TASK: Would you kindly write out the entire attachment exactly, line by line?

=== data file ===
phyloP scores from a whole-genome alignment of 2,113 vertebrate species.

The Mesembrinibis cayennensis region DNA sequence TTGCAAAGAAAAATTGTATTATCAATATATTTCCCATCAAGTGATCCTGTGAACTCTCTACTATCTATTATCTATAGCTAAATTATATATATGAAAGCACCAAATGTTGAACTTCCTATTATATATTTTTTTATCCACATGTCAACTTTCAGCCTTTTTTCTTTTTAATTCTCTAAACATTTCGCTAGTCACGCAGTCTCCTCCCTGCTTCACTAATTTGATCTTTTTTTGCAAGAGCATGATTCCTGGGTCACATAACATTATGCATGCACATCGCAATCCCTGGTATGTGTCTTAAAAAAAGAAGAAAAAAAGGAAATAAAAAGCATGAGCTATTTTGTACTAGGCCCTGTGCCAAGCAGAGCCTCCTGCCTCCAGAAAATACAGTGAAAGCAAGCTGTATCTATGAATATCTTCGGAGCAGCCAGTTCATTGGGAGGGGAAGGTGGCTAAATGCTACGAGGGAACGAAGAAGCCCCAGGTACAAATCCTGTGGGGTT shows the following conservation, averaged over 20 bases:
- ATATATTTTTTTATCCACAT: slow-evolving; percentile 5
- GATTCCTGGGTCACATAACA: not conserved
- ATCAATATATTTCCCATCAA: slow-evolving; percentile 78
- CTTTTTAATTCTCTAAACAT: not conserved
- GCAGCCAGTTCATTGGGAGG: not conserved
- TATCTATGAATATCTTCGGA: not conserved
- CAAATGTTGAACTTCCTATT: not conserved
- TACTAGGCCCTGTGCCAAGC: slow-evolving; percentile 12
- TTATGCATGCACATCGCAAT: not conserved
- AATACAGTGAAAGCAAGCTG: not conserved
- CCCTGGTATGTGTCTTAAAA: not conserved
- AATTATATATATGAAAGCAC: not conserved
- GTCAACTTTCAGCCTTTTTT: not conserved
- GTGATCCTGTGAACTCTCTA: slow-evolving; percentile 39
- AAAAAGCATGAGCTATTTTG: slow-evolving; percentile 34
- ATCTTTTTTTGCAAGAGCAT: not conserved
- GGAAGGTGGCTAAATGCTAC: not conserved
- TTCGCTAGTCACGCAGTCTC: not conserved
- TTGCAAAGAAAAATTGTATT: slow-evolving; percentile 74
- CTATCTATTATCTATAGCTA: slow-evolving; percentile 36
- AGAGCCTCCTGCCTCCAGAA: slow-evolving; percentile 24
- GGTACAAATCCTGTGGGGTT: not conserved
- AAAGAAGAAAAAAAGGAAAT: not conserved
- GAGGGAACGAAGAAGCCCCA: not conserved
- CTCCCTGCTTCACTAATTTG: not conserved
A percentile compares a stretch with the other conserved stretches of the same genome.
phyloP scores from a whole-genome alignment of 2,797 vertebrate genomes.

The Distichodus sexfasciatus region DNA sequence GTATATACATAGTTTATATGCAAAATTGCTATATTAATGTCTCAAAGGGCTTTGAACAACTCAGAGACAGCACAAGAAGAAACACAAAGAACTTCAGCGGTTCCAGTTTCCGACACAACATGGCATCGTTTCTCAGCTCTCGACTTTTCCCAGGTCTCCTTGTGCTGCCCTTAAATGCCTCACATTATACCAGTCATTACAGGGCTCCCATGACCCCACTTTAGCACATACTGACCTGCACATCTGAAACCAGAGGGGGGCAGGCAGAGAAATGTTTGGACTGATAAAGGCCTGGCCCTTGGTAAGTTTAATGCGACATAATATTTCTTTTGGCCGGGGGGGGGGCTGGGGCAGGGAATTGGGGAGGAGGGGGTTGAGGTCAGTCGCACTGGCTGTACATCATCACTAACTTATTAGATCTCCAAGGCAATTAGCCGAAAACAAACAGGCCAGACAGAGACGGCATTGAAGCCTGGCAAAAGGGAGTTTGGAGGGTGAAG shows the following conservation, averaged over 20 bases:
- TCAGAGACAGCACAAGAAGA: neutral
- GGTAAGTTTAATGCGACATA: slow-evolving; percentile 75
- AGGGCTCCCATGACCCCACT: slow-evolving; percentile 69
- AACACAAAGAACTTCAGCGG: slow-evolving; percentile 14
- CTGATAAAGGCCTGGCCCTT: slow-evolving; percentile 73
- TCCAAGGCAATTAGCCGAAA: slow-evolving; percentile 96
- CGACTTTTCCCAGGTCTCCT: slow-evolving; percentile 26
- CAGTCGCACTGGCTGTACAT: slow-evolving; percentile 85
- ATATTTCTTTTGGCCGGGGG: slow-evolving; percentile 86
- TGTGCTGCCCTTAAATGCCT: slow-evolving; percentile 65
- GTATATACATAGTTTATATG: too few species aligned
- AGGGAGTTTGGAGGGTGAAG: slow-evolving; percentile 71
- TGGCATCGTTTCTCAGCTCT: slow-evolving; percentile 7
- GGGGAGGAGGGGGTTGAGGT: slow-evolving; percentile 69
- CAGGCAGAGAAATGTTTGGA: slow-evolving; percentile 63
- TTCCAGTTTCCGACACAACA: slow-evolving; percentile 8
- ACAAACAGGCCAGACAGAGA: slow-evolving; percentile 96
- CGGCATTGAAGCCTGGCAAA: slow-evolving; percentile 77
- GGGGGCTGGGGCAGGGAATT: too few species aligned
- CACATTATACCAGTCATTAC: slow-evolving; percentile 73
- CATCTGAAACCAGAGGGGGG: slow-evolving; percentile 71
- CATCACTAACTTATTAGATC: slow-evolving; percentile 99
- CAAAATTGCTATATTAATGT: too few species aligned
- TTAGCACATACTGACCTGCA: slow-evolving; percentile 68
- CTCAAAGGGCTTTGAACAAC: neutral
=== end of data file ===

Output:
phyloP scores from a whole-genome alignment of 2,113 vertebrate species.

The Mesembrinibis cayennensis region DNA sequence TTGCAAAGAAAAATTGTATTATCAATATATTTCCCATCAAGTGATCCTGTGAACTCTCTACTATCTATTATCTATAGCTAAATTATATATATGAAAGCACCAAATGTTGAACTTCCTATTATATATTTTTTTATCCACATGTCAACTTTCAGCCTTTTTTCTTTTTAATTCTCTAAACATTTCGCTAGTCACGCAGTCTCCTCCCTGCTTCACTAATTTGATCTTTTTTTGCAAGAGCATGATTCCTGGGTCACATAACATTATGCATGCACATCGCAATCCCTGGTATGTGTCTTAAAAAAAGAAGAAAAAAAGGAAATAAAAAGCATGAGCTATTTTGTACTAGGCCCTGTGCCAAGCAGAGCCTCCTGCCTCCAGAAAATACAGTGAAAGCAAGCTGTATCTATGAATATCTTCGGAGCAGCCAGTTCATTGGGAGGGGAAGGTGGCTAAATGCTACGAGGGAACGAAGAAGCCCCAGGTACAAATCCTGTGGGGTT shows the following conservation, averaged over 20 bases:
- ATATATTTTTTTATCCACAT: slow-evolving; percentile 5
- GATTCCTGGGTCACATAACA: not conserved
- ATCAATATATTTCCCATCAA: slow-evolving; percentile 78
- CTTTTTAATTCTCTAAACAT: not conserved
- GCAGCCAGTTCATTGGGAGG: not conserved
- TATCTATGAATATCTTCGGA: not conserved
- CAAATGTTGAACTTCCTATT: not conserved
- TACTAGGCCCTGTGCCAAGC: slow-evolving; percentile 12
- TTATGCATGCACATCGCAAT: not conserved
- AATACAGTGAAAGCAAGCTG: not conserved
- CCCTGGTATGTGTCTTAAAA: not conserved
- AATTATATATATGAAAGCAC: not conserved
- GTCAACTTTCAGCCTTTTTT: not conserved
- GTGATCCTGTGAACTCTCTA: slow-evolving; percentile 39
- AAAAAGCATGAGCTATTTTG: slow-evolving; percentile 34
- ATCTTTTTTTGCAAGAGCAT: not conserved
- GGAAGGTGGCTAAATGCTAC: not conserved
- TTCGCTAGTCACGCAGTCTC: not conserved
- TTGCAAAGAAAAATTGTATT: slow-evolving; percentile 74
- CTATCTATTATCTATAGCTA: slow-evolving; percentile 36
- AGAGCCTCCTGCCTCCAGAA: slow-evolving; percentile 24
- GGTACAAATCCTGTGGGGTT: not conserved
- AAAGAAGAAAAAAAGGAAAT: not conserved
- GAGGGAACGAAGAAGCCCCA: not conserved
- CTCCCTGCTTCACTAATTTG: not conserved
A percentile compares a stretch with the other conserved stretches of the same genome.
phyloP scores from a whole-genome alignment of 2,797 vertebrate genomes.

The Distichodus sexfasciatus region DNA sequence GTATATACATAGTTTATATGCAAAATTGCTATATTAATGTCTCAAAGGGCTTTGAACAACTCAGAGACAGCACAAGAAGAAACACAAAGAACTTCAGCGGTTCCAGTTTCCGACACAACATGGCATCGTTTCTCAGCTCTCGACTTTTCCCAGGTCTCCTTGTGCTGCCCTTAAATGCCTCACATTATACCAGTCATTACAGGGCTCCCATGACCCCACTTTAGCACATACTGACCTGCACATCTGAAACCAGAGGGGGGCAGGCAGAGAAATGTTTGGACTGATAAAGGCCTGGCCCTTGGTAAGTTTAATGCGACATAATATTTCTTTTGGCCGGGGGGGGGGCTGGGGCAGGGAATTGGGGAGGAGGGGGTTGAGGTCAGTCGCACTGGCTGTACATCATCACTAACTTATTAGATCTCCAAGGCAATTAGCCGAAAACAAACAGGCCAGACAGAGACGGCATTGAAGCCTGGCAAAAGGGAGTTTGGAGGGTGAAG shows the following conservation, averaged over 20 bases:
- TCAGAGACAGCACAAGAAGA: neutral
- GGTAAGTTTAATGCGACATA: slow-evolving; percentile 75
- AGGGCTCCCATGACCCCACT: slow-evolving; percentile 69
- AACACAAAGAACTTCAGCGG: slow-evolving; percentile 14
- CTGATAAAGGCCTGGCCCTT: slow-evolving; percentile 73
- TCCAAGGCAATTAGCCGAAA: slow-evolving; percentile 96
- CGACTTTTCCCAGGTCTCCT: slow-evolving; percentile 26
- CAGTCGCACTGGCTGTACAT: slow-evolving; percentile 85
- ATATTTCTTTTGGCCGGGGG: slow-evolving; percentile 86
- TGTGCTGCCCTTAAATGCCT: slow-evolving; percentile 65
- GTATATACATAGTTTATATG: too few species aligned
- AGGGAGTTTGGAGGGTGAAG: slow-evolving; percentile 71
- TGGCATCGTTTCTCAGCTCT: slow-evolving; percentile 7
- GGGGAGGAGGGGGTTGAGGT: slow-evolving; percentile 69
- CAGGCAGAGAAATGTTTGGA: slow-evolving; percentile 63
- TTCCAGTTTCCGACACAACA: slow-evolving; percentile 8
- ACAAACAGGCCAGACAGAGA: slow-evolving; percentile 96
- CGGCATTGAAGCCTGGCAAA: slow-evolving; percentile 77
- GGGGGCTGGGGCAGGGAATT: too few species aligned
- CACATTATACCAGTCATTAC: slow-evolving; percentile 73
- CATCTGAAACCAGAGGGGGG: slow-evolving; percentile 71
- CATCACTAACTTATTAGATC: slow-evolving; percentile 99
- CAAAATTGCTATATTAATGT: too few species aligned
- TTAGCACATACTGACCTGCA: slow-evolving; percentile 68
- CTCAAAGGGCTTTGAACAAC: neutral